Let's say you have a $600K primary mortgage at a rate of 6.875%, and you plan to refinance with a new 1st loan of $417K at 5.000% and a 2nd of $183K at 7.250% (this is also a good exercise for individuals looking to know if they should consolidate two loans.)
The first thing to do is add all of the mortgage debt. In this case, it's $600K.
Then you divide the amount of the primary mortgage ($417K) by the total debt ($600K). The result is 0.695. Multiply that by the rate on the primary mortgage: 0.695 times 5.000 equals 3.475.
Do the same with the 2nd. The outstanding amount on the credit line is $183K. Divide that by $600K and you get 0.305. Multiply that by the 2nd's rate: 0.305 times 7.25 equals 2.211.
Add those two numbers to get the blended average: 3.475 plus 2.211 equals 5.686. In this example, the hypothetical homeowner is paying a blended average of 5.686% on both mortgages, which is better than the initial rate of 6.875%.
While the numbers above might work out â€œon paperâ€, the other consideration is the type of 2nd you choose. For example, there is about a 2-3% difference between a 10Y fixed to adjustable 2nd (5.95%, 70 LTV, 720+ score) and a 20Y fixed 2nd (8.2%, 70 LTV, 720+ score)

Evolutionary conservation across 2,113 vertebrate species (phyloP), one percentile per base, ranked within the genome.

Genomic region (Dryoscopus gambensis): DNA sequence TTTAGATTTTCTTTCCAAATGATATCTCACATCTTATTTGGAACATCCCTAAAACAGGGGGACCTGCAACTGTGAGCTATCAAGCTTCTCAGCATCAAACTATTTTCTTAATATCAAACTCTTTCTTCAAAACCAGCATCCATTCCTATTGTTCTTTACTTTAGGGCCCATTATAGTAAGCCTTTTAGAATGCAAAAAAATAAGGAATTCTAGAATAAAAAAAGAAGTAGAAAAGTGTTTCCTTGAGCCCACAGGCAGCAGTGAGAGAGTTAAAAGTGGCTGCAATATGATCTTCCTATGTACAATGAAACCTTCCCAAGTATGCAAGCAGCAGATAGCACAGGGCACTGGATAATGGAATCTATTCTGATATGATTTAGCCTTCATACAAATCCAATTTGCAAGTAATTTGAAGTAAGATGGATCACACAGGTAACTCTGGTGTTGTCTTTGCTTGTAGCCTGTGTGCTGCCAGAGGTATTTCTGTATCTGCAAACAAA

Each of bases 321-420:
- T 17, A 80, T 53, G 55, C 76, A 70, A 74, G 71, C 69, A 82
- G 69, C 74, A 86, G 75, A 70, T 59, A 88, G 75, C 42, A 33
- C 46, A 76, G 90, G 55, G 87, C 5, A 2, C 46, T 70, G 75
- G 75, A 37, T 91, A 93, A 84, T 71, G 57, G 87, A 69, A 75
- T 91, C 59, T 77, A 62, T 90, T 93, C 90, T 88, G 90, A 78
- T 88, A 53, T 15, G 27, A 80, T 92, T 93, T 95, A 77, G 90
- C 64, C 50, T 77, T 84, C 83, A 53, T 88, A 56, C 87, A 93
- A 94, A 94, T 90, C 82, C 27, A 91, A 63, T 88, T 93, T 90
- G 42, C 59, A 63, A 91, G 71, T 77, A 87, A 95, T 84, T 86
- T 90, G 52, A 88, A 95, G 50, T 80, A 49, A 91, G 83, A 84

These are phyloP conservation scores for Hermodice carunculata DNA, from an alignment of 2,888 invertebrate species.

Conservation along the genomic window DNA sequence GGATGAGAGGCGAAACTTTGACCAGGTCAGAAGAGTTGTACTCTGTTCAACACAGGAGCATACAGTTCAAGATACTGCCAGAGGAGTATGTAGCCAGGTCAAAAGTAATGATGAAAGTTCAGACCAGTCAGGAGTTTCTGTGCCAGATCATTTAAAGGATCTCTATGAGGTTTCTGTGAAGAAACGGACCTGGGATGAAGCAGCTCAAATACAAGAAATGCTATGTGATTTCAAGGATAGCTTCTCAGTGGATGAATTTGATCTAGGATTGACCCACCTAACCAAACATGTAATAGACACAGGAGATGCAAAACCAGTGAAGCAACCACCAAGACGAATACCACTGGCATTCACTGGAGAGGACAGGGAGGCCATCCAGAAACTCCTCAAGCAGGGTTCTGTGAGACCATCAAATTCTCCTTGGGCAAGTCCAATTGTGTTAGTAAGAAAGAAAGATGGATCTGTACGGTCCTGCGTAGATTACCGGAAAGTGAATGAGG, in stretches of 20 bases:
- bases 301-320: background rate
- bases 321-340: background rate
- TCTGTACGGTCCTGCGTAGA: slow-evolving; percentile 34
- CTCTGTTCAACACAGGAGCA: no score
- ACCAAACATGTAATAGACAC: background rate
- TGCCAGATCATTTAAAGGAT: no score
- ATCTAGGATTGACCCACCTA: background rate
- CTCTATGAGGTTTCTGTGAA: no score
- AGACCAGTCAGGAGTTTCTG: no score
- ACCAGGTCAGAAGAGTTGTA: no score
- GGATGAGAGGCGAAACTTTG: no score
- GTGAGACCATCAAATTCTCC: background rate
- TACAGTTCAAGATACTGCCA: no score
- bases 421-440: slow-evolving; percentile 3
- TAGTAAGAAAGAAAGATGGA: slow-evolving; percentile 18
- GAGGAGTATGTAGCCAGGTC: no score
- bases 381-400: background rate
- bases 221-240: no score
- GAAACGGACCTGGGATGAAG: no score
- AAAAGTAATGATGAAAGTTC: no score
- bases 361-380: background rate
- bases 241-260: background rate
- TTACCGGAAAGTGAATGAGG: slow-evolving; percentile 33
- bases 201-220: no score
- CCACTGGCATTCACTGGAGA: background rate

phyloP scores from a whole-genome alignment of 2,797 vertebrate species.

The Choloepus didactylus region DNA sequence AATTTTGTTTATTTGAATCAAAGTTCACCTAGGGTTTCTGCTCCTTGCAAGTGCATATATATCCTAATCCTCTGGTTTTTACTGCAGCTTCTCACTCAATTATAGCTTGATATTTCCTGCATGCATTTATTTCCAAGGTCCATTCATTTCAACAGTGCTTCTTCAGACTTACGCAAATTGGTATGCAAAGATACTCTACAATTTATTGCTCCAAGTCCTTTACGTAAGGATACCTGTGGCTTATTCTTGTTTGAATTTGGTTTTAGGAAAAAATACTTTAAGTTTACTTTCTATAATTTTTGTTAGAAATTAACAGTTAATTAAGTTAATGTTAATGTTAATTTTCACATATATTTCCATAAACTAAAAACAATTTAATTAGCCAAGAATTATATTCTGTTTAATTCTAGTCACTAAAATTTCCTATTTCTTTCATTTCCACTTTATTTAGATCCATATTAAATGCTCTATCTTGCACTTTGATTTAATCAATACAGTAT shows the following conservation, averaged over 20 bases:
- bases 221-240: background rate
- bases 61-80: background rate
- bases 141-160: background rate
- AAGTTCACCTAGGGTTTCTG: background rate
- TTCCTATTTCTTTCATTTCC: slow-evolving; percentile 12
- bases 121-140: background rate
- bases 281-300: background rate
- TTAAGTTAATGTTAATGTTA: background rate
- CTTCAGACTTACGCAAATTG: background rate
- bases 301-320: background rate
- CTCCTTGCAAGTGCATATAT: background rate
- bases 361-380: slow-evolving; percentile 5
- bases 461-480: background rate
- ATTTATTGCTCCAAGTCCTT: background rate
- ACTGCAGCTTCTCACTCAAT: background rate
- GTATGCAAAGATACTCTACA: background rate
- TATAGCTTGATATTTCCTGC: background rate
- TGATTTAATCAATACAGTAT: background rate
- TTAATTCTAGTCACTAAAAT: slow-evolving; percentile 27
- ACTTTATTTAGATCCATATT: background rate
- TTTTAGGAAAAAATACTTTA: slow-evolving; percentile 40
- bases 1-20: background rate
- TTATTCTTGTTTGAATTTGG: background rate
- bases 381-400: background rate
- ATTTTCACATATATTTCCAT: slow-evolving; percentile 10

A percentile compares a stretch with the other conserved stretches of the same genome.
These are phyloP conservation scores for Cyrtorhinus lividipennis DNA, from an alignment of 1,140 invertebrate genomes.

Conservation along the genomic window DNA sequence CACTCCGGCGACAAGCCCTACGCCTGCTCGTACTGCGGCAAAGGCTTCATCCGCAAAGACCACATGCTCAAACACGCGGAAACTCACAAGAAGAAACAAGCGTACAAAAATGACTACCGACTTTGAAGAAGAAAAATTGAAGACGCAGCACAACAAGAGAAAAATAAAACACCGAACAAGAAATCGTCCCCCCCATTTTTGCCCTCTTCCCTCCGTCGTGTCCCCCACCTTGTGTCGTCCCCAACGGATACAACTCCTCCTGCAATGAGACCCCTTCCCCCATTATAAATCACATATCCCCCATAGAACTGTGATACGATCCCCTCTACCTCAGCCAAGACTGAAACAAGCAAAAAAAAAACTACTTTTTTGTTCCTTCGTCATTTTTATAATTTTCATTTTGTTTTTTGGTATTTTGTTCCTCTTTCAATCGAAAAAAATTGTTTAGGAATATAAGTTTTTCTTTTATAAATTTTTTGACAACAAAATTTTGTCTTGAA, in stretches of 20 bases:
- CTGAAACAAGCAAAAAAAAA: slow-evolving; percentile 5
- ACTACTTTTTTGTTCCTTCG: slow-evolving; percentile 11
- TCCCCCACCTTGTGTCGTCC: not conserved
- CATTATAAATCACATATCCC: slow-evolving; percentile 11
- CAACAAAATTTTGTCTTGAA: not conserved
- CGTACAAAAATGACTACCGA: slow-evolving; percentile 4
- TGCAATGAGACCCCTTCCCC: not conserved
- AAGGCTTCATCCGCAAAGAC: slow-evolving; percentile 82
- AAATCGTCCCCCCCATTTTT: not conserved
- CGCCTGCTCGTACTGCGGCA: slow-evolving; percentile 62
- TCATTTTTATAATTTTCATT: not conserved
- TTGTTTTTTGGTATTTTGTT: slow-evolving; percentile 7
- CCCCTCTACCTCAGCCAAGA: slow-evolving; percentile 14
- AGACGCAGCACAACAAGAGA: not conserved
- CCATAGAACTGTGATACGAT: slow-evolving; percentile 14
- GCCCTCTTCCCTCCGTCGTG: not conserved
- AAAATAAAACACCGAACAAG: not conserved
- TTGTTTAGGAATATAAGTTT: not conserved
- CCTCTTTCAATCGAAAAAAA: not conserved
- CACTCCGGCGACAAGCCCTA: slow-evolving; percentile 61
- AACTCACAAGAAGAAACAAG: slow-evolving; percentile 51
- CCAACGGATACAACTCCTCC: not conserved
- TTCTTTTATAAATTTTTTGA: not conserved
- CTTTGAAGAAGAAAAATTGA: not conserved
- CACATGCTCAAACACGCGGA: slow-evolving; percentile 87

The best way to decide between these two loan type examples is to look at the payment savings derived via a potential refinance and determine if the 2nd could be paid off within the 10Y period of the lower-rate 10Y fixed to adjustable 2nd, if not, it might be more prudent to choose the 20Y.
If you would like to move forward to determine if this refinance strategy is right for you please contact me offline.
Best Regards, Steve
MBA, GRI, ABR, e-PRO, CMPS, RE Masters
REALTORÂ® / Mortgage Banker-Broker / Certified Mortgage Planning Specialist
Yes, piggyback loans are still available, as long as you have good equity in your home. Most lenders will allow a second mortgage or equity line as long as your total loan-to-value ratio does not exceed 70%. Some will allow that ratio to go as high as 80%, one will allow up to 90%.
Our company is lucky enough to have relationships with some of the smaller community banks and credit unions -- that's how we are able to offer the higher loan-to-value loans that you might not be able to get on your own, or through the big box banks.
Guidelines change constantly, so if you are interested, please don't wait to look into this.